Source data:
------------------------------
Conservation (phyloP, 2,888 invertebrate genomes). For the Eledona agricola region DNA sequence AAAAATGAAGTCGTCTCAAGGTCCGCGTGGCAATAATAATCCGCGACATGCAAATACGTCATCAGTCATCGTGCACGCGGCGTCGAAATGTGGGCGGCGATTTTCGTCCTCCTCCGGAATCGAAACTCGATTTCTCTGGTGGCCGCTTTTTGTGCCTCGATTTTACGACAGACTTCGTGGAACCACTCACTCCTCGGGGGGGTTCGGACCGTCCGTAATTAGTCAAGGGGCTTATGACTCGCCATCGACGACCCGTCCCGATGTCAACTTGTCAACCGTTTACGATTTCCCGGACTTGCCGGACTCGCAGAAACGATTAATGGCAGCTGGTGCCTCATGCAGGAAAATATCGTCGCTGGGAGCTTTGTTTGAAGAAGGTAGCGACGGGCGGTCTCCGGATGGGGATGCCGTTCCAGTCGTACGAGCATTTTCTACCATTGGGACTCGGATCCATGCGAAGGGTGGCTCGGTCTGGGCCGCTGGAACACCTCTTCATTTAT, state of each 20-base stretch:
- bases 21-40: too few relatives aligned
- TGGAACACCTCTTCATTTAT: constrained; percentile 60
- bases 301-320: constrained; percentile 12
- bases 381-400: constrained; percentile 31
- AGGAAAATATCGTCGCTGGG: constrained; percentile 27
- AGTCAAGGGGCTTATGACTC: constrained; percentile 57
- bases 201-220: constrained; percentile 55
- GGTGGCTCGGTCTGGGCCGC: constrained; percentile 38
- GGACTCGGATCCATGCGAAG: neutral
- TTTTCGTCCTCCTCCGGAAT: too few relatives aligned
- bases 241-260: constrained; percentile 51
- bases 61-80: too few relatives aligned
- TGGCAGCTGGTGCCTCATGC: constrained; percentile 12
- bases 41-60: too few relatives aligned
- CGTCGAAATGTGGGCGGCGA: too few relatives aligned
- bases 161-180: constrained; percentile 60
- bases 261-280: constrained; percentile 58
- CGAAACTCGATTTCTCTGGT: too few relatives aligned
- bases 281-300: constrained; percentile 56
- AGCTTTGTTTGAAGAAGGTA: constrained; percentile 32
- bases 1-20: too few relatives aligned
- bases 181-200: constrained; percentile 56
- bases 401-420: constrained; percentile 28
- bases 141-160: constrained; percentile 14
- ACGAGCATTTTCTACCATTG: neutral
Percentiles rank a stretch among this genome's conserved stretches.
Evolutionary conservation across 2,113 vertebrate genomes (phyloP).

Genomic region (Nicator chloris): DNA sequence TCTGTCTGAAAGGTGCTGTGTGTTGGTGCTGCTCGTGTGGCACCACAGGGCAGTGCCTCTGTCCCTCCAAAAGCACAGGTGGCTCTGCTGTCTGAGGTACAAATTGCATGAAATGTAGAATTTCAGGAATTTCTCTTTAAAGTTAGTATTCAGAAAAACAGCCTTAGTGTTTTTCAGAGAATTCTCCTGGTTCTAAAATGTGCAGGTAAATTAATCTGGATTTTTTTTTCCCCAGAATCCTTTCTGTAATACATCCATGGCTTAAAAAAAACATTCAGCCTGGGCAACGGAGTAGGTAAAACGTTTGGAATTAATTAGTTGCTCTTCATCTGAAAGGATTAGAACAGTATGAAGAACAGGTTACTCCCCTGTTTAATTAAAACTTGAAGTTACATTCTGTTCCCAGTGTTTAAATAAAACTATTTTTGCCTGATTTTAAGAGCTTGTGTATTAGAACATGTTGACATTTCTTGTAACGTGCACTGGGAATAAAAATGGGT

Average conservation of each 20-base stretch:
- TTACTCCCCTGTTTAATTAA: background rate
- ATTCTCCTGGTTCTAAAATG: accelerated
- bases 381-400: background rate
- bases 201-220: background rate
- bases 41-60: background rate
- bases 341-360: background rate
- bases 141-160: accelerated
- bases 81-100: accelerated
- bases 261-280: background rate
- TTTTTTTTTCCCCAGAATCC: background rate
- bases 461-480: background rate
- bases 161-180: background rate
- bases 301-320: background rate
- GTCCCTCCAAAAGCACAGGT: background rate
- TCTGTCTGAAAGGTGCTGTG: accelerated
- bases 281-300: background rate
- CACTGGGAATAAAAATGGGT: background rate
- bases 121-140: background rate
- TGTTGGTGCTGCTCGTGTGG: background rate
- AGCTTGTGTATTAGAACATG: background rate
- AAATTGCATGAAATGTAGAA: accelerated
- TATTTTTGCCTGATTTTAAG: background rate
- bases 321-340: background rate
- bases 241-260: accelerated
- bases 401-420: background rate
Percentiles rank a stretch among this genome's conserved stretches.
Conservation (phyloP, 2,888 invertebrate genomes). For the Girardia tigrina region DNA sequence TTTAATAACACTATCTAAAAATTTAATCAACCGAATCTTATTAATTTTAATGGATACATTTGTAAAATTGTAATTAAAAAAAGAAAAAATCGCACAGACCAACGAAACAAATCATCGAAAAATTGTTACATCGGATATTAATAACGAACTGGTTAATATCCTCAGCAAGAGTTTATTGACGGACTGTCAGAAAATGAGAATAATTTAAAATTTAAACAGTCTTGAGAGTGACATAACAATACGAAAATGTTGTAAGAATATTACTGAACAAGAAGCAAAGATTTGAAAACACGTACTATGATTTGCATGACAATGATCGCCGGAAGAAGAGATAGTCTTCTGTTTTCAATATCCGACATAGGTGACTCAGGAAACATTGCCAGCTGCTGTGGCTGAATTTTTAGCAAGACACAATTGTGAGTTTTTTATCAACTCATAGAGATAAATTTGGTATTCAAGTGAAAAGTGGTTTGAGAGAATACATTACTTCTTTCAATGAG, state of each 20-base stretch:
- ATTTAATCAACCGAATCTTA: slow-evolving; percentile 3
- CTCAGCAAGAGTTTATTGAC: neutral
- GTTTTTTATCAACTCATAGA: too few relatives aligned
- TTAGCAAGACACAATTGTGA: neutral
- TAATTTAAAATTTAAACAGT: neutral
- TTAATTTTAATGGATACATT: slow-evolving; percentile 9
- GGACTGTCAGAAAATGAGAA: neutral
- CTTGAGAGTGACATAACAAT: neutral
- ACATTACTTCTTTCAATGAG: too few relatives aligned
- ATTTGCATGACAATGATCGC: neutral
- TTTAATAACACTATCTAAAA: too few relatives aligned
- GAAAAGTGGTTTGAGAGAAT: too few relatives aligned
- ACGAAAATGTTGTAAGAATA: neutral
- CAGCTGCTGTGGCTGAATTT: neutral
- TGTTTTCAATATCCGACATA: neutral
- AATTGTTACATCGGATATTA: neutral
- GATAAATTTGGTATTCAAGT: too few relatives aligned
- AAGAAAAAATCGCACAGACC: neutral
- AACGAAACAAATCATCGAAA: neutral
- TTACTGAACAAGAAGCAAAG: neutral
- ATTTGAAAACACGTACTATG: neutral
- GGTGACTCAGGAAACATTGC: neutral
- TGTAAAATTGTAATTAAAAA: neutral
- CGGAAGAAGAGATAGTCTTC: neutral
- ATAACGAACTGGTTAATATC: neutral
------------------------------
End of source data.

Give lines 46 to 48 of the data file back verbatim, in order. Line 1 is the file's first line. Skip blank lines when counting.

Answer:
- bases 281-300: background rate
- CACTGGGAATAAAAATGGGT: background rate
- bases 121-140: background rate